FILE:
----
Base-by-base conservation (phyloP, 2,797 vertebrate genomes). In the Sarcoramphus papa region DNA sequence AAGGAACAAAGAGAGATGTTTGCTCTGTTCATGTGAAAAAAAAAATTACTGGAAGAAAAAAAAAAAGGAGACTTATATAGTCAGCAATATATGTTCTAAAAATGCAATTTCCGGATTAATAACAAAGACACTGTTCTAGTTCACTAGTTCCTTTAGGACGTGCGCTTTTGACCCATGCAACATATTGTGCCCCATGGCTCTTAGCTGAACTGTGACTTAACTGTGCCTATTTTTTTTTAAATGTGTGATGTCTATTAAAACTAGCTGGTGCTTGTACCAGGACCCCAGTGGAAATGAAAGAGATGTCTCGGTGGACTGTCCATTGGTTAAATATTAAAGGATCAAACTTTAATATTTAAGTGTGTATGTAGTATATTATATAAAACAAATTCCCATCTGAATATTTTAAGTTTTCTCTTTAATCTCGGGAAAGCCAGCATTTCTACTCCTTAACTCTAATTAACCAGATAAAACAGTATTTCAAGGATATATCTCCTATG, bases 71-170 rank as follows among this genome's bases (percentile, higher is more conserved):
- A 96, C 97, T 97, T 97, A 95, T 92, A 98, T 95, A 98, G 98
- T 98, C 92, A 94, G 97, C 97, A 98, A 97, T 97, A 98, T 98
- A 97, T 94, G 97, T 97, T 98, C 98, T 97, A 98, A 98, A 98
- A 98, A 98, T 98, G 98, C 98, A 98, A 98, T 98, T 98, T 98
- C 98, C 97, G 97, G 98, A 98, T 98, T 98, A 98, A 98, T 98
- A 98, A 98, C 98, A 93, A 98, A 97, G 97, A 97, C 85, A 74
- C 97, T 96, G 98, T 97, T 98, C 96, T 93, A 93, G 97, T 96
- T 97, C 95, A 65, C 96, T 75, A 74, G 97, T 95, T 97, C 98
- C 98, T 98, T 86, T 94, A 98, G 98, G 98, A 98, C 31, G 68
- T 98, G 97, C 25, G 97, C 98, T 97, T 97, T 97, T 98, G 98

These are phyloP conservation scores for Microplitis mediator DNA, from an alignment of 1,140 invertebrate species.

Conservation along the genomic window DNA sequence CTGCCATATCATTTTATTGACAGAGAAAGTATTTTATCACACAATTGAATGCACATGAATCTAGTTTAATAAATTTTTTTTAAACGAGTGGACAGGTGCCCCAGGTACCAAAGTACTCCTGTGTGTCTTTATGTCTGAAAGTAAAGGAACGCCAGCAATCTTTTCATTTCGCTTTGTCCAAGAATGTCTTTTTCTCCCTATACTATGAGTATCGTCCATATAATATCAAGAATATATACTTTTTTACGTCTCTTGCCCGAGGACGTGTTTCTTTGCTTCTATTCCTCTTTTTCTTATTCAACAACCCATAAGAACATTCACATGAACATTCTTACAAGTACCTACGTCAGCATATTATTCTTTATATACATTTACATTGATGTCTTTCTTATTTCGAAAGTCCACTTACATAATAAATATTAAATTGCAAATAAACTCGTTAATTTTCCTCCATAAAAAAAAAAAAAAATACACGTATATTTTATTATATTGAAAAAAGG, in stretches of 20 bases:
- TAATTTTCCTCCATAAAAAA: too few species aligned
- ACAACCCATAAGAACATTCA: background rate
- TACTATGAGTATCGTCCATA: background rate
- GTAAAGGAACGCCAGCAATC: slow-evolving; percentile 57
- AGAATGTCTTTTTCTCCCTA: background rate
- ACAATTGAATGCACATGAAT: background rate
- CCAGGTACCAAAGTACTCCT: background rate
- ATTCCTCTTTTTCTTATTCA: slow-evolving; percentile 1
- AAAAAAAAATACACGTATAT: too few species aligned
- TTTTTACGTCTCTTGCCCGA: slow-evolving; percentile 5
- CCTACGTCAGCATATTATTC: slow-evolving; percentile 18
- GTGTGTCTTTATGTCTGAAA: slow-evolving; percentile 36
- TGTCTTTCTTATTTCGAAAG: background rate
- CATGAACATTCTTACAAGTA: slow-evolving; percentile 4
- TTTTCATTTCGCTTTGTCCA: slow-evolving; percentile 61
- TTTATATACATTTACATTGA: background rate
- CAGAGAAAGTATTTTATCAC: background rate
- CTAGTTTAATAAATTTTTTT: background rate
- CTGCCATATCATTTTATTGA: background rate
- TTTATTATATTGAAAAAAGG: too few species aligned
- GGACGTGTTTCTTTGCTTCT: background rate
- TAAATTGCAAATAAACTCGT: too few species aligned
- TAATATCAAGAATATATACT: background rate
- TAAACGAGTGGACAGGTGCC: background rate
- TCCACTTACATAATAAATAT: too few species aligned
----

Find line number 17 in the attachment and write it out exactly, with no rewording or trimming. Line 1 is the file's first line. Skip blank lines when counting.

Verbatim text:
- GTAAAGGAACGCCAGCAATC: slow-evolving; percentile 57